For the purposes of this timeline, I summarized the volumes of her poem as they relate to events of her life as follows: In Volume One she explores leaving the convent, recalls being immersed in the rituals there, and then evokes her life after leaving it. Volume Two explores the wrestling with the demands and exhilaration of being a student at Harvard, leaving the doctoral program, seeking employment, and developing independent creative writing projects. One third of the way through this book, Flora Baum, the narrator's alter-ego, appears. Volume Three explores her making a return to Rome as a scholar, engaging with research through reading original sources and in walking, observing, and reflecting on the city. The longest, this volume consists of many styles of writing, including sonnets and epistles, as well as narratives. Volume Four salutes friendship and develops the self and soul of Flora Baum through journal entries dated 2001 through 2007. Volume Five continues with journal entries of Flora Baum that are dated by day and month but not year, and letters of communications with the ghost of 19th century author and feminist Margaret Fuller (with whom Budenz shared a birthday May 23) in which Julia signs some of the letters, as well as Flora. This volume is not finished. Some of the poems chronicle Julia's last days struggling with her illness with a stark realism, a departure in style from poems elsewhere in the epic. The book ends with a form of prayer, to trust, trust in a tree, in the process of death, as Flora lives on and Julia prepares to die.
Armstrong, Karen. The Spiral Staircase (My Climb Out of Darkness). New York: Alfred A. Knopf, 2004.
Budenz, Margaret R. Streets. Huntington, Indiana: Our Sunday Visitor, 1979.
Gill, Stephen, Ed. William Wordsworth's The Prelude. A Casebook. New York: Oxford University Press, 2006.
Karo, Becky. Recollections about Julia Budenz. Email to Joyce Wilson. 1 May 2014.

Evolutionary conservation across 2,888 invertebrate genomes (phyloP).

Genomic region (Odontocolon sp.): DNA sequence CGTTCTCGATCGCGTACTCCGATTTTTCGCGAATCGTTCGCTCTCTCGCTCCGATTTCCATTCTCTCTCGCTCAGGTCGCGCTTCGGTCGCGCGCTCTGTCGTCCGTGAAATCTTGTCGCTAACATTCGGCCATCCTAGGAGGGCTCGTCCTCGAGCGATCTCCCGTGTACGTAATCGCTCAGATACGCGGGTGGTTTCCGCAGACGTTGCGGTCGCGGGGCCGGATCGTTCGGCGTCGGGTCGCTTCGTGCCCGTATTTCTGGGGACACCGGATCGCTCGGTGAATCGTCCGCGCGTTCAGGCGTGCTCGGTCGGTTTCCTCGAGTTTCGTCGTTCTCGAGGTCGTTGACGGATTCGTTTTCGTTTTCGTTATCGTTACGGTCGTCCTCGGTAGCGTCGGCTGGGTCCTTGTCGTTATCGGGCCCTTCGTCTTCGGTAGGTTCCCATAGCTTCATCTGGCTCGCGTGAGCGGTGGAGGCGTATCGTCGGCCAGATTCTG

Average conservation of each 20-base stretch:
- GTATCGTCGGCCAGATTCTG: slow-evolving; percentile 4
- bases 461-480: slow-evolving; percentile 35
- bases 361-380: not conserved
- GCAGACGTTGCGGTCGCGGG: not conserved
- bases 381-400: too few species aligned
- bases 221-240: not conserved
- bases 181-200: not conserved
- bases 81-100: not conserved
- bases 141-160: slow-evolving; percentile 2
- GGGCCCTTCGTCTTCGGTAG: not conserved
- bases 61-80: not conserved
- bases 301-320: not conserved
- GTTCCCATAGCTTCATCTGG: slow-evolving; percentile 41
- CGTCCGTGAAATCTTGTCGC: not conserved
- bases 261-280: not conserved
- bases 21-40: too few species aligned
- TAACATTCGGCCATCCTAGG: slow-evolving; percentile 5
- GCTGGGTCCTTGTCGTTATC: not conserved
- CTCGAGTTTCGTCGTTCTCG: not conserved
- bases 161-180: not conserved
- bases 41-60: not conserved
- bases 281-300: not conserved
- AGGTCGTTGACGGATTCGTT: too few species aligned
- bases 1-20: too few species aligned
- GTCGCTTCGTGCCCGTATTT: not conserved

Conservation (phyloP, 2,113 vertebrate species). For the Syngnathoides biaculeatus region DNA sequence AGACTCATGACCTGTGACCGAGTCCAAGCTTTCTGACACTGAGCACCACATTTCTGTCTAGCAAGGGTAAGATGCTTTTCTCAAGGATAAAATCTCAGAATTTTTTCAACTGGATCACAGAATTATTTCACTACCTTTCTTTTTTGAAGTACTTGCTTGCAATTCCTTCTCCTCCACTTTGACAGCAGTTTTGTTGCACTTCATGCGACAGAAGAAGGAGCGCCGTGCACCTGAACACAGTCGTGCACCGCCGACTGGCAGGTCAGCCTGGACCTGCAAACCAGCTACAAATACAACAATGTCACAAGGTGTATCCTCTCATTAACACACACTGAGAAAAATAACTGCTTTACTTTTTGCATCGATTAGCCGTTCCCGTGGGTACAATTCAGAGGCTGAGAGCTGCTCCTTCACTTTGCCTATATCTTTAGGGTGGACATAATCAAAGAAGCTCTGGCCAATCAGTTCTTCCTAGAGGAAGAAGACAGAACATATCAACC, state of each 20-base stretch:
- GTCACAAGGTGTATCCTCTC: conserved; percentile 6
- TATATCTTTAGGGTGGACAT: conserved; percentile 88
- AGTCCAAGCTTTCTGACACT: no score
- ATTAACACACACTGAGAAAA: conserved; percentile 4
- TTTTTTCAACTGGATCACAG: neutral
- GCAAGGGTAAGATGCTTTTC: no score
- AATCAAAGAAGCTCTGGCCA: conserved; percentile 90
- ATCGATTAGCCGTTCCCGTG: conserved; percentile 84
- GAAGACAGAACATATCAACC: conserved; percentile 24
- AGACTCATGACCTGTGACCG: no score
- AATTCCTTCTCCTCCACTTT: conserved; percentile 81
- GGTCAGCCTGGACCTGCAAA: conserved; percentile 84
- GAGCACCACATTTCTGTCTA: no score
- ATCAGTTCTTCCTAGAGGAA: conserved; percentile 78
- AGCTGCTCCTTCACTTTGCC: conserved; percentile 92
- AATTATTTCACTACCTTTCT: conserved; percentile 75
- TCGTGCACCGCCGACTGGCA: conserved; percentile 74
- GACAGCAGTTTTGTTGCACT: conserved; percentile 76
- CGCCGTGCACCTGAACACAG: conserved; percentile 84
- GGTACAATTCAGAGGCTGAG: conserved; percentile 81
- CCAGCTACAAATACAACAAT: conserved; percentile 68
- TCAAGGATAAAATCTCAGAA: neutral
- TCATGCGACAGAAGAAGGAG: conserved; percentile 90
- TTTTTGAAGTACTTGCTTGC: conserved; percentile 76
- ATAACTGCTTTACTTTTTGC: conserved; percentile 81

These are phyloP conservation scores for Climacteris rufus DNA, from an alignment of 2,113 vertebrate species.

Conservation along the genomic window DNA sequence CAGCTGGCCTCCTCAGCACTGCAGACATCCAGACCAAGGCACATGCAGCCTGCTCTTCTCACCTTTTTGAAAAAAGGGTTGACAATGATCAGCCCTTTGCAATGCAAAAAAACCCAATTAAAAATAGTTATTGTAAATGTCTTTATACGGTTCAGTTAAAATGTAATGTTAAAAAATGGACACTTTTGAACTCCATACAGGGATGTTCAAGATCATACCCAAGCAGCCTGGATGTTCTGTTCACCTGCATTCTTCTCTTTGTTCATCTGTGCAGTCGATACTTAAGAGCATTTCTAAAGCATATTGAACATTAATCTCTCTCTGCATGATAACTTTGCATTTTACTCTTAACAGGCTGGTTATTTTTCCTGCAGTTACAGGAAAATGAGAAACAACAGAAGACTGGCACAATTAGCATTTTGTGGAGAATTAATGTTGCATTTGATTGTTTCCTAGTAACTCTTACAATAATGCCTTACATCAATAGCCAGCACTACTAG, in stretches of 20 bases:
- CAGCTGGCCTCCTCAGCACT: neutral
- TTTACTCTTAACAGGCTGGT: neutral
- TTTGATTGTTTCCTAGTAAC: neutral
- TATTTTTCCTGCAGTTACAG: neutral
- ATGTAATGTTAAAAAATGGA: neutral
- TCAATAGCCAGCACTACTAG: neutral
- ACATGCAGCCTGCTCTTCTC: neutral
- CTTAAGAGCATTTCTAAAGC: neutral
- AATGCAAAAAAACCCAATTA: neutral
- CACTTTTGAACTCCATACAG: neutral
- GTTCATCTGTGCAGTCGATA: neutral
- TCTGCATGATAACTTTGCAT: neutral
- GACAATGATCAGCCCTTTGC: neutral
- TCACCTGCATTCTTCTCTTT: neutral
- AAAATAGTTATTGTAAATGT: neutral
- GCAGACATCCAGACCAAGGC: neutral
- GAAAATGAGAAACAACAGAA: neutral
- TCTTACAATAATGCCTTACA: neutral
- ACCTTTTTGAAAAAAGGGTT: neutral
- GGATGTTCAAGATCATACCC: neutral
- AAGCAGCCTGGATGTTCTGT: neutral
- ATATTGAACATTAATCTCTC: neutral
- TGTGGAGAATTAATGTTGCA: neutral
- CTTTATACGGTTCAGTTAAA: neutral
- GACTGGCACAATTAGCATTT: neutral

"Hestia," "Vesta." The New Century Classical Handbook. Catherine B. Avery, Editor. New York: Appleton-Century-Crofts, Inc., 1962.
O'Malley, John W. What Happened at Vatican II. Cambridge: Belknap Press of Harvard University Press, 2008.
Books by Julia Budenz:
From 'The Gardens of Flora Baum' (the conclusion of Book Two, "Towards a Greek Garden"). Middletown: Wesleyan University Press, 1984.
Camina Carmentis (selection from Book Three, "Rome"). Brooklyn: Pivot Press, 2005.
The Gardens of Flora Baum, a poem in five books. Chelmsford: Carpathia Press, 2011. See www.carpathiapress.com
"Query Re One's Work," an essay. The Poetry Porch, 1997.
Diagram of Epic Poem, a summary. The Poetry Porch, 1997.
For other publications and information, see Julia Budenz's bio pages and her vita online at The Poetry Porch also her bio at www.carpathiapress.com.
Clampitt, Amy. "How Everything Connects: Julia Budenz, John Ashbery, and Others," Predecessors, et cetera, essays. University of Michigan Press, 1991.
Ransford, Tessa. "Arborified: Julia Budenz, The Gardens of Flora Baum." Arion, A Journal of Humanities and the Classics, Boston University, Fall 2012.
Turner, Frederick. "A Garden of Forking Paths." World Literature Today, A Bimonthly Magazine of International Literature & Culture. Norman, Oklahoma: University of Oklahoma, January 2014. www.worldliteraturetoday.org
Van Sickle, John. "Julia Budenz: The Gardens of Flora Baum. Book Three – Rome." Vergilius, The Journal of the Vergilian Society, Volume 59 (2013).
Mitchell, Susan. "On Julia Budenz and Constance Hunting." New York: Parnassus: Poetry in Review 15.1, Fifteenth Anniversary Issue, 1986.
Clark, Eleanor. Rome and a Villa. Garden City: Doubleday & Company, 1952.
Gill, Stephen, Ed. The Oxford Authors: William Wordsworth. New York: Oxford University Press, 1984.
Masson, Georgina. The Companion Guide to Rome. Ed. John Fort. Woodbridge: Companion Guides, 2003.
Watkin, David. The Roman Forum. London: Profile Books, 2009.